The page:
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The town this week officially launched an art project that will bring new life—and light—to the old grist mill lawn.

Ultimately, the town will be hiring an artist, or artists, to build a sculpture made of glass, and preferably illuminated by solar lights, at the Dexter Grist Mill next to town hall.

“It will be a temporary work of art,” said Jeanne Prendergast, chairwoman of the Glass Town Cultural District Committee. “Whether you love it or hate it, it will be gone in three years.”

The cultural district committee suggested the idea to the town several months ago but it lay dormant during the COVID-19 shutdown, Ms. Prendergast said in a telephone interview this week.

“We asked that it be put back on the front burner because it will take a while to get through the process,” she added.

The process is indeed complicated, said Assistant Town Manager Heather B. Harper, who sculpted the request for proposals that went out this week. The RFP is seeking an organization to oversee the artist selection process.

In short, the town is seeking a third-party administrator to solicit artists’ ideas, choose a winner and oversee the $15,000 in grant money that will be paid to the selected artist/artists, Ms. Harper said.

The Glass Town Cultural District Committee hopes to be the winning bidder to oversee the project. If it is chosen, the cultural committee will then send out a call for artists’ proposals, Ms. Prendergast said.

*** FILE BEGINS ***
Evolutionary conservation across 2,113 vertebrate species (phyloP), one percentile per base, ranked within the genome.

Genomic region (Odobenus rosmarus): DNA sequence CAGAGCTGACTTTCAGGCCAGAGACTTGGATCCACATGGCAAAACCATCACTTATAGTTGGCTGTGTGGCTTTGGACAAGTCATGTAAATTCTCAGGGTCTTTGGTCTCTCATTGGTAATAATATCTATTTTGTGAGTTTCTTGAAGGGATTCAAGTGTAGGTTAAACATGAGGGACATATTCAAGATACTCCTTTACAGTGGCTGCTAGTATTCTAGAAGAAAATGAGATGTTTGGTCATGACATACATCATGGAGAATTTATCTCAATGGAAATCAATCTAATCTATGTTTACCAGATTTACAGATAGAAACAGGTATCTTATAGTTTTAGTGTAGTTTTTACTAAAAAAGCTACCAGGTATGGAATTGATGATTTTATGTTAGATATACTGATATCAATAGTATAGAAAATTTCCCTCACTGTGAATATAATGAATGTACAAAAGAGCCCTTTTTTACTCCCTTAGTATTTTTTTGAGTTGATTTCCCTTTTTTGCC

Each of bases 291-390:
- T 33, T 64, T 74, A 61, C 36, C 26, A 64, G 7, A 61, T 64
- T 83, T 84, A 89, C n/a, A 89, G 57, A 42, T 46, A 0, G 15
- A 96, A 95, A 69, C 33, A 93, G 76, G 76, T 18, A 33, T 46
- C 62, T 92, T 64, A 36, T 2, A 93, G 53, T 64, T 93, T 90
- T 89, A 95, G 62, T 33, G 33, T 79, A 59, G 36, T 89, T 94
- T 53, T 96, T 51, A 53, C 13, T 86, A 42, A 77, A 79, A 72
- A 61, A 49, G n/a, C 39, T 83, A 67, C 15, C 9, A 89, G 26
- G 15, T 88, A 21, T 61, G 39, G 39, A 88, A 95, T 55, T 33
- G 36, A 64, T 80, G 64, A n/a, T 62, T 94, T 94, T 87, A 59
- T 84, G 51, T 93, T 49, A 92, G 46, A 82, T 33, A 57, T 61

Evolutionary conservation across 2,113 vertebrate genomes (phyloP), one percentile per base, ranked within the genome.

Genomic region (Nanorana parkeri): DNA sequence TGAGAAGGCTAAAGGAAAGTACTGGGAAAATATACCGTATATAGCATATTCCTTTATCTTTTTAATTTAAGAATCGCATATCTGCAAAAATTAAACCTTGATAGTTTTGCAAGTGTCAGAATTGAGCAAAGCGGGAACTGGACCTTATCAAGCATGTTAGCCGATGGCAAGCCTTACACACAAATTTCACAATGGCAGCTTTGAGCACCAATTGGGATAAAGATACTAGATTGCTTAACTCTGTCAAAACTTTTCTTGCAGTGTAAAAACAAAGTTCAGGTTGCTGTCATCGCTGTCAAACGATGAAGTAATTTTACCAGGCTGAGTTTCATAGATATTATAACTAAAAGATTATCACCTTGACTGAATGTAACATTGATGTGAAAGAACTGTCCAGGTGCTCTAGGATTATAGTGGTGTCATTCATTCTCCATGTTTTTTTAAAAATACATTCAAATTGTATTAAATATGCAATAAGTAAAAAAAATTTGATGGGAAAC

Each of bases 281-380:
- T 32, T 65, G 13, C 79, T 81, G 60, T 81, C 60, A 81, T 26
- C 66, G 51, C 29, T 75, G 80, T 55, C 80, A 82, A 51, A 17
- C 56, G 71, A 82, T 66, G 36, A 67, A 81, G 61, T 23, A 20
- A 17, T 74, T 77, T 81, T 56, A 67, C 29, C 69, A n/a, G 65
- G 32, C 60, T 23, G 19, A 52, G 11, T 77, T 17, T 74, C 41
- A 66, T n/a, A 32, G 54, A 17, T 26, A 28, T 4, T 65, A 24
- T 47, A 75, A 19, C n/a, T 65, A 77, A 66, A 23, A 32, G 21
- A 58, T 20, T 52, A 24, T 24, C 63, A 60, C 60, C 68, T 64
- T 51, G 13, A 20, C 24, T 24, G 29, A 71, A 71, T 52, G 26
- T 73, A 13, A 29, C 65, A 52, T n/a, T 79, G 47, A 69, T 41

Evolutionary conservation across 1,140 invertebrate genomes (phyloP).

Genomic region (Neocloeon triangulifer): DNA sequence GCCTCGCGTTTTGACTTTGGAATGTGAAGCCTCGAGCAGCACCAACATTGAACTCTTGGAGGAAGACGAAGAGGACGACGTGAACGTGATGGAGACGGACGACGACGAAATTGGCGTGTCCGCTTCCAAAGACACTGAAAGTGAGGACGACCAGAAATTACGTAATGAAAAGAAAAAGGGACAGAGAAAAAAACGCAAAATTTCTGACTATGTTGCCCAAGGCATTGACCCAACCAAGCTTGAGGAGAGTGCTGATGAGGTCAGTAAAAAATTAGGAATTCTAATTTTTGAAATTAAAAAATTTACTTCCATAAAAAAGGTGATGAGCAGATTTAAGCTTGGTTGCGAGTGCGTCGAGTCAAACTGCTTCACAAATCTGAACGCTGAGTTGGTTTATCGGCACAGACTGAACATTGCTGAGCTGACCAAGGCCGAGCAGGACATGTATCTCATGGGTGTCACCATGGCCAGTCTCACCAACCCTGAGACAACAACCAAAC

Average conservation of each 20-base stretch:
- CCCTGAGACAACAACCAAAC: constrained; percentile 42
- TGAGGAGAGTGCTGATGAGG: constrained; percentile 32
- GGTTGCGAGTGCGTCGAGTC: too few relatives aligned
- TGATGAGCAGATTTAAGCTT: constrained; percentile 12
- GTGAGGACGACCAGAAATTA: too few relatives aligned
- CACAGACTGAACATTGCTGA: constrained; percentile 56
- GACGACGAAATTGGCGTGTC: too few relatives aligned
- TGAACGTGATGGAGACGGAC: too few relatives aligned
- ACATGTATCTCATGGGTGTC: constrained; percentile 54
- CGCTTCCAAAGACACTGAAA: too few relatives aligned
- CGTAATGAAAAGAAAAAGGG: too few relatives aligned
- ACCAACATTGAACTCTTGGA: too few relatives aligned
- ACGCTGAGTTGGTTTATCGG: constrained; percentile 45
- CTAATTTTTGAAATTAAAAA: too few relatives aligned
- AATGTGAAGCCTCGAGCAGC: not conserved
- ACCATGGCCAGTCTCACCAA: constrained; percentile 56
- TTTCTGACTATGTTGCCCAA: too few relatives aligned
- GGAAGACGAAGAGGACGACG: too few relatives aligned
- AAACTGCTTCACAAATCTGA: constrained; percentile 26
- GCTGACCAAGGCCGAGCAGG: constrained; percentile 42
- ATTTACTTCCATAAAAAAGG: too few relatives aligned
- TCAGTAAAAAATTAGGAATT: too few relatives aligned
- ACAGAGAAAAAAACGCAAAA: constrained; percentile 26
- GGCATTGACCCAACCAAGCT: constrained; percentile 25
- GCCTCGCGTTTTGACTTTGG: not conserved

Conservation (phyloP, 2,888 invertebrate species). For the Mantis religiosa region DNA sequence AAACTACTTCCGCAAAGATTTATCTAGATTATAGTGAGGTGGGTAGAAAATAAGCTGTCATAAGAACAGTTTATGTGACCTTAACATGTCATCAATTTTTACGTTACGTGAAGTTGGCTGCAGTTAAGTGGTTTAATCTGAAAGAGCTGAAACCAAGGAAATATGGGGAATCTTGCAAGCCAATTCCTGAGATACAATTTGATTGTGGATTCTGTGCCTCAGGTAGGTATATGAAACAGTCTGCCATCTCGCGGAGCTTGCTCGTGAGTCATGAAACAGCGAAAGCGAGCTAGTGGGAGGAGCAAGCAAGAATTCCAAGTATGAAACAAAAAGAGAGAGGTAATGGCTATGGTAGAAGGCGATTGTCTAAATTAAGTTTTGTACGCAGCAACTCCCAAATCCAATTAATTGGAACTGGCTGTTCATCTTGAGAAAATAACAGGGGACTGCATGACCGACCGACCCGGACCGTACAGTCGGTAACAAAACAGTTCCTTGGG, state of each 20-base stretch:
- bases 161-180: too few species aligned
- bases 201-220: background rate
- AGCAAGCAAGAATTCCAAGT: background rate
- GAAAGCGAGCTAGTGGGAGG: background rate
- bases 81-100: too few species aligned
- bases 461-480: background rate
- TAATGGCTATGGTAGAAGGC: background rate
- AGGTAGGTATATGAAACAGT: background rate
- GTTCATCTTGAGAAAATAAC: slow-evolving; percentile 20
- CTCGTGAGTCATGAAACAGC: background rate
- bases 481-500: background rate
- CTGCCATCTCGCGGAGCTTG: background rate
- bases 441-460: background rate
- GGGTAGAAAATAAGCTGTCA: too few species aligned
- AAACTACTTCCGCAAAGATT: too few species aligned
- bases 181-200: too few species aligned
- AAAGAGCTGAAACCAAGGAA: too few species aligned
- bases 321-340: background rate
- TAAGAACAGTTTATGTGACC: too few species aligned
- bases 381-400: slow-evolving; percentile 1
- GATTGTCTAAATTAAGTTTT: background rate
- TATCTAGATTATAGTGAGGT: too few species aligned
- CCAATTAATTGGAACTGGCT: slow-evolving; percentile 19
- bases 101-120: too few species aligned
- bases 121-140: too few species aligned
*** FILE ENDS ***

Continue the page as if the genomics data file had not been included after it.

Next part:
The call for artists will go out nationwide, Ms. Prendergast said, although a local or regional artist could more easily oversee the artwork’s maintenance.

The parameters are that the sculpture should be:

Made of glass to honor the Glass Town Cultural District.

Be historic in some way to respect the downtown historic district.

Lit by solar lights.


A review committee, composed of designers, museum directors, historic experts and a liaison from the selectmen, will then review the submissions and choose the best among them.

Many months down the road, the town will then offer a contract to the winning artist or group of artists.

“I’m exhausted just thinking about it,” Ms. Prendergast said, and then she laughed.

“No, really we’re very excited about it and grateful to the town for all its work,” she said. “We’d love to see the artist or group get something started in the spring. We all need something fun to look forward to after COVID.”

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